You can’t buy happiness with £10 million - but you can buy a lot of stuff, and some may say that’s the same thing.
But a man who won just that amount in the lottery wishes he never won.
Mark Lipsham got his lucky day in 2017, when his numbers appeared on the Powerball in Auckland, New Zealand.
In the weeks prior to his winnings, he started to ‘dream numbers’ which he wrote down and used when he bought a ticket for the lottery.
After he won, the then 53-year-old quit his role as a truck driver the next day, unaware of the inner struggles he was about to face.
Mark said to news.com.au: "I found that very hard and it led me to a place of problems – problems with myself because I wasn't operating how I always operated."
He recalled how he entered a state of 'depression, stress and frustration' as others started to expect handouts from the lotto winner.
Despite winning the huge lump sum, Mark continued to live in his modest home and opted not to make any spontaneous big purchases with the money, whilst he worried about how to handle that amount of cash.
Two years after his epic win, the father-of-two was introduced by a neighbour to someone who ‘apparently knew about money’ - charging him £60,000 for them to coach him on his health, relationships, legal affairs and finances.
They were paid by Mark for their services, allegedly telling him they were ‘very expensive and likes to be paid when they ask for it’.
Mark then became more secure in his finances and planned to invest in property - to which the former truck driver claims to have given the advisor almost £1.5million in December the same year to make purchases for him.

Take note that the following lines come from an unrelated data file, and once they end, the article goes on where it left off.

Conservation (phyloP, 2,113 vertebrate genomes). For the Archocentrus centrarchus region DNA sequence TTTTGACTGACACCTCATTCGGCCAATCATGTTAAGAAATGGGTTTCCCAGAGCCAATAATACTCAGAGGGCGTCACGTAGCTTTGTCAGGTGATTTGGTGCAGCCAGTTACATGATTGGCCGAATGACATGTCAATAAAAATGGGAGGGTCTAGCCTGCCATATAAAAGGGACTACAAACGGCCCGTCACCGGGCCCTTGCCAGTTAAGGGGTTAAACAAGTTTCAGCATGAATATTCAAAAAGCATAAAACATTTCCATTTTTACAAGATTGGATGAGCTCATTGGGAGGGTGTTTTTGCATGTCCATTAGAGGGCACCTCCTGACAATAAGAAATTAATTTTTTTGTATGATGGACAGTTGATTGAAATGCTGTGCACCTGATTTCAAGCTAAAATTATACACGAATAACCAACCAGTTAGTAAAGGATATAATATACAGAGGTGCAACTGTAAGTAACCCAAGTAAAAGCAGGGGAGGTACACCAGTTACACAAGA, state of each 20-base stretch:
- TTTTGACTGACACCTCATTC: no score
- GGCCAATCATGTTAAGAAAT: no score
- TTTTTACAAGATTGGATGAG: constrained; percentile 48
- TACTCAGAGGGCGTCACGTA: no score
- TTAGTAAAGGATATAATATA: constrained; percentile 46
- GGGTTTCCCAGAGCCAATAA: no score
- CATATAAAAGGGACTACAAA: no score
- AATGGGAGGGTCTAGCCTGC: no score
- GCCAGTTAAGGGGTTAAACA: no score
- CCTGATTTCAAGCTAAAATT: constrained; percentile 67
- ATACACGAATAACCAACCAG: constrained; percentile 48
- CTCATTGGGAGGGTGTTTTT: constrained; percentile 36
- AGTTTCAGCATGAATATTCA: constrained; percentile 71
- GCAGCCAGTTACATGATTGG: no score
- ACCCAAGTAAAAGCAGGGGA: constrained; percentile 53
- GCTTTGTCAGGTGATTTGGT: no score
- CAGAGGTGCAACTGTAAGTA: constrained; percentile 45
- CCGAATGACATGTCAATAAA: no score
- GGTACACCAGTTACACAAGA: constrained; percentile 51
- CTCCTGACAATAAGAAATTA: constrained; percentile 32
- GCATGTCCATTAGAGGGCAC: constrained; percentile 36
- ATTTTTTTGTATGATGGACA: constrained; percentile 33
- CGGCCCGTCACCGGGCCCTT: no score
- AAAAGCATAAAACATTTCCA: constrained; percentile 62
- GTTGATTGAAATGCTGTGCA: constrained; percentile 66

After travelling for a few months with his daughters, the advisor stated the purchases were subject to delays and refused to speak to Mark.
Mark then cut off his professional relationship with his assistant, realising his bank balance had dwindled to just £6.2 million.
He told the New Zealand Herald: "In the end, it really wasn't help at all. I actually got conned and out of quite a lot of money."
The former military personnel launched a legal battle in a bid to restore the £1.5 million the advisor allegedly conned from him.
Evidence in a court in Auckland then proved they either forged the Freelancing Agreement he signed for their services or bought it from an unauthorised website.
In the end, the pair have managed to resolve the dispute outside of court.